OpenAI wants GPT-4 to solve the content moderation dilemma

OpenAI wants GPT-4 to solve the content moderation dilemma

OpenAI is convinced that its technology can help solve one of tech’s hardest problems: content moderation at scale. GPT-4 could replace tens of thousands of human moderators while being nearly as accurate and more consistent, claims OpenAI. If that’s true, the most toxic and mentally taxing tasks in tech could be outsourced to machines.

In a blog post, OpenAI claims that it has already been using GPT-4 for developing and refining its own content policies, labeling content, and making decisions. “I want to see more people operating their trust and safety, and moderation [in] this way,” OpenAI head of safety systems Lilian Weng told Semafor. “This is a really good step forward in how we use AI to solve real world issues in a way that’s beneficial to society.”

OpenAI sees three major benefits compared to traditional approaches to content moderation. First, it claims people interpret policies differently, while machines are consistent in their judgments. Those guidelines can be as long as a book and change constantly. While it takes humans a lot of training to learn and adapt, OpenAI argues large language models could implement new policies instantly.

Second, GPT-4 can allegedly help develop a new policy within hours. The process of drafting, labeling, gathering feedback, and refining usually takes weeks or several months. Third, OpenAI mentions the well-being of the workers who are continually exposed to harmful content, such as videos of child abuse or torture.

OpenAI might help with a problem that its own technology has exacerbated

After nearly two decades of modern social media and even more years of online communities, content moderation is still one of the most difficult challenges for online platforms. Meta, Google, and TikTok rely on armies of moderators who have to look through dreadful and often traumatizing content. Most of them are located in developing countries with lower wages, work for outsourcing firms, and struggle with mental health as they receive only a minimal amount of mental health care.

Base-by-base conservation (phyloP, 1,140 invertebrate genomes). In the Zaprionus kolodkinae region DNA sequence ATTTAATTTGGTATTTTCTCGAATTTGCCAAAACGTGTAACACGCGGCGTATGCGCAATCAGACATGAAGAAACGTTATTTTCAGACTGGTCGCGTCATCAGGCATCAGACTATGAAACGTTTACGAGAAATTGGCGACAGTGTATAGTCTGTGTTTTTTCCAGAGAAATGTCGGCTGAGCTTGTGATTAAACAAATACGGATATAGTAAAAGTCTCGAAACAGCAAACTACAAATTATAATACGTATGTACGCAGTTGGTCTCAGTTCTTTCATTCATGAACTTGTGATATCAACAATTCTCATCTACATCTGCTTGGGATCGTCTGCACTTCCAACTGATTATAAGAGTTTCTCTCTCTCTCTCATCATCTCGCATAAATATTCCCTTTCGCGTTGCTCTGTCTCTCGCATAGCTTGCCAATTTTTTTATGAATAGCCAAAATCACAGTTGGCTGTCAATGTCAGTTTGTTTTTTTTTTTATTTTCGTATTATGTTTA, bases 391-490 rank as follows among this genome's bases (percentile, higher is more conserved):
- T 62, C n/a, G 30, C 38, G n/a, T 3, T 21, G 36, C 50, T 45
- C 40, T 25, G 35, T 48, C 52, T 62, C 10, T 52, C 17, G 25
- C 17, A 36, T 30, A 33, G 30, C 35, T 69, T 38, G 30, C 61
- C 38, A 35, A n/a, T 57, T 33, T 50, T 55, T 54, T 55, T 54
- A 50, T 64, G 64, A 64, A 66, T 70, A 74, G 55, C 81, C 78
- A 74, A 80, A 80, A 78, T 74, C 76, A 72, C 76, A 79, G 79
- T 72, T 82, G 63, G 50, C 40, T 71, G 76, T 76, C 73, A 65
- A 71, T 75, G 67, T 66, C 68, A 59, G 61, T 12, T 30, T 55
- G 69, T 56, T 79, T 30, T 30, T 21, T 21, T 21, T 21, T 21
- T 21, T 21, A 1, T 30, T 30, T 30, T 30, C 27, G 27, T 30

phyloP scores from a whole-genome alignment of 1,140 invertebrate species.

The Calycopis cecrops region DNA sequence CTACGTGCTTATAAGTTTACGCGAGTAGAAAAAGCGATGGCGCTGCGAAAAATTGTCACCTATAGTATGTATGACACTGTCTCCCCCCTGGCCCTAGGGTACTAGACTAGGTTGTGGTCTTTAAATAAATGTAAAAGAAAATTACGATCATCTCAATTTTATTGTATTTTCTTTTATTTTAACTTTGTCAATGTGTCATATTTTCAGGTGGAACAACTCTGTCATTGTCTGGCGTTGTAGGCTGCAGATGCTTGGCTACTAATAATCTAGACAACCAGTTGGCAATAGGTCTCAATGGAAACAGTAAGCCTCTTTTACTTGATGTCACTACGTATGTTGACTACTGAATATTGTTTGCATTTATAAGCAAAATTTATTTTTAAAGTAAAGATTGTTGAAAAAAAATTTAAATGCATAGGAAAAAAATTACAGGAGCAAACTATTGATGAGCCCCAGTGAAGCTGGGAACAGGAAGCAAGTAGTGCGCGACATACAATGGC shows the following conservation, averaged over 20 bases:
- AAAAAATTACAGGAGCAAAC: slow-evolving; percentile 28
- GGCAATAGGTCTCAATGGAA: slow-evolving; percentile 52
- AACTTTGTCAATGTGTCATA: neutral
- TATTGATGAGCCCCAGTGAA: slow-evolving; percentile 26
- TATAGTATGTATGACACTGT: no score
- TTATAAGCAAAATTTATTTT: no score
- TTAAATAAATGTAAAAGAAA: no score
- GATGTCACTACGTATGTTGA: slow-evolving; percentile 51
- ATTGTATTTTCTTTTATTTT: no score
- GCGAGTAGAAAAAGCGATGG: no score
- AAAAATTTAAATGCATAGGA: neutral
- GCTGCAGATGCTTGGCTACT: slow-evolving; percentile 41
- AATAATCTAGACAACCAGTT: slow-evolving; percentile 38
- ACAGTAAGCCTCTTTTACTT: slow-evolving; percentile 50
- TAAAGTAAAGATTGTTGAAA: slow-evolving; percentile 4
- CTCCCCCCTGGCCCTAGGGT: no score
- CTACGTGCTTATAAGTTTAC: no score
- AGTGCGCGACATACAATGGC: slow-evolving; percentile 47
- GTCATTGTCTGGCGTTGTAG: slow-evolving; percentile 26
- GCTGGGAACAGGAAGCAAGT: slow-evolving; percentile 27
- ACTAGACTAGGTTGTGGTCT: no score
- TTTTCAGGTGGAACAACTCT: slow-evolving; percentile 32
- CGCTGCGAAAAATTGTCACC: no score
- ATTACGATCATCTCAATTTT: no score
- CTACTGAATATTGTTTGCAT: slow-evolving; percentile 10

However, OpenAI itself heavily relies on clickworkers and human work. Thousands of people, many of them in African countries such as Kenya, annotate and label content. The texts can be disturbing, the job is stressful, and the pay is poor.

While OpenAI touts its approach as new and revolutionary, AI has been used for content moderation for years. Mark Zuckerberg’s vision of a perfect automated system hasn’t quite panned out yet, but Meta uses algorithms to moderate the vast majority of harmful and illegal content. Platforms like YouTube and TikTok count on similar systems, so OpenAI’s technology might appeal to smaller companies that don’t have the resources to develop their own technology.

Every platform openly admits that perfect content moderation at scale is impossible. Both humans and machines make mistakes, and while the percentage might be low, there are still millions of harmful posts that slip through and as many pieces of harmless content that get hidden or deleted.

In particular, the gray area of misleading, wrong, and aggressive content that isn’t necessarily illegal poses a great challenge for automated systems. Even human experts struggle to label such posts, and machines frequently get it wrong. The same applies to satire or images and videos that document crimes or police brutality.

In the end, OpenAI might help to tackle a problem that its own technology has exacerbated. Generative AI such as ChatGPT or the company’s image creator, DALL-E, makes it much easier to create misinformation at scale and spread it on social media. Although OpenAI has promised to make ChatGPT more truthful, GPT-4 still willingly produces news-related falsehoods and misinformation.

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